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Sensor Fusion: DIY or Turnkey?

Sensor fusion was the name of the game this year at Sensors Expo (especially the MIG pre-conference event). But at least two of the visible players in this space are going about it two different ways.

We’ve seen Movea moving in a direction of giving control to system designers through tools. The idea here is that a system integrator will pull sensors together and assemble custom fusion algorithms from building blocks. Key to the success of this model is the assumption that system integrators want to do this work themselves.

By contrast, Sensor Platforms has a business model that reflects a different view: system houses don’t really want to be bothered with sensor fusion and would rather a company steeped in the technology do it for them. So rather than delivering DIY tools, Sensor Platforms delivers turnkey custom fusion that is then used as is. Which is partly why you might not see as much of their marketing; it’s less of a product push per se.

Which raises a very interesting question: Is one of these guys completely wrong? Or, perhaps, is this a market thing? And if it’s a market thing, how does it play? On the one hand, you might see big OEMs doing the turnkey approach. After all, a company that can deliver turnkey algorithms is going to be enticed by the promise of big companies, and, if it’s a small company, it may not have the resources to go after the little guys. (Or it may simply spurn the little guys as unworthy of their time… Not saying this specifically about Sensor Platforms, but I’ve seen it in other companies from the inside.) That would leave the DIY approach for the smaller folks.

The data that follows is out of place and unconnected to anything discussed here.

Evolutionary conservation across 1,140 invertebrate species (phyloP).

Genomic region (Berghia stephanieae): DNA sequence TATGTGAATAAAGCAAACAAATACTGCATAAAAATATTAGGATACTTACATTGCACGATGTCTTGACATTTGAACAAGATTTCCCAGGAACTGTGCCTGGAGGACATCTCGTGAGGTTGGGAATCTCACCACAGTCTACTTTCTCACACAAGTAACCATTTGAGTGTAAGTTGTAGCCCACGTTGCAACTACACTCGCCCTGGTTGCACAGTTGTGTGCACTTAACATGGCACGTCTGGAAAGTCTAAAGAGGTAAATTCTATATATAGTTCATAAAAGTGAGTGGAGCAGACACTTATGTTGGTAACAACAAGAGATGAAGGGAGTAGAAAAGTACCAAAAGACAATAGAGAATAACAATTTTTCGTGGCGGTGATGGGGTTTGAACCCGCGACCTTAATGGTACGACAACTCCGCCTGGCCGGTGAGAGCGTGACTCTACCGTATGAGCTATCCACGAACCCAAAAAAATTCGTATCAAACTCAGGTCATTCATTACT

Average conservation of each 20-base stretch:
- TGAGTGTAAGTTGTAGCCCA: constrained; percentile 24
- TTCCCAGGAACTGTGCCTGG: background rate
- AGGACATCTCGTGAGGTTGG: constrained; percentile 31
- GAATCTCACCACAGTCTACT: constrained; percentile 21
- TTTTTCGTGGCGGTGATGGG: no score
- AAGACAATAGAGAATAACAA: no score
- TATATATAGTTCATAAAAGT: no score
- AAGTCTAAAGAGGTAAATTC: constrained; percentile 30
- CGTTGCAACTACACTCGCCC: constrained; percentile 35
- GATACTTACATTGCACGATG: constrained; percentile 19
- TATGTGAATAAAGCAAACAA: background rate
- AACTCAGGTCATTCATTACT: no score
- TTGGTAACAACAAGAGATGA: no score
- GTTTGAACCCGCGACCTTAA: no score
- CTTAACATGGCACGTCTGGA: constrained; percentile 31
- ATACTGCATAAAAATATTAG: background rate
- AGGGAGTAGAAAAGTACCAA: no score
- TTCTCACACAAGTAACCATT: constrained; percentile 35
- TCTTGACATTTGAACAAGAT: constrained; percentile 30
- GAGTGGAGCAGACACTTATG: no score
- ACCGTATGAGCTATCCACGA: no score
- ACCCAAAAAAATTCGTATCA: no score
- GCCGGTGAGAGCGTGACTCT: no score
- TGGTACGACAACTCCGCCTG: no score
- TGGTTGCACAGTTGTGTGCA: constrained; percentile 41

On the other hand, small companies are less likely to have resources to be monkeying with sensor fusion algorithms, and they might feel their time would be better spent if someone else did that (assuming that those algorithms didn’t constitute core defensible value). Big companies, on the other hand, have oodles of top-level algorithm guys with not enough to do. [Ducks as the shoes come flying.] Realistically, if any company could do it themselves, it would be the big ones.

So this is a question for you: which is it?

–          DIY is the only worthy approach?

–          Turnkey is the only worthy approach?

–          They both have a place? If this, then how does it split

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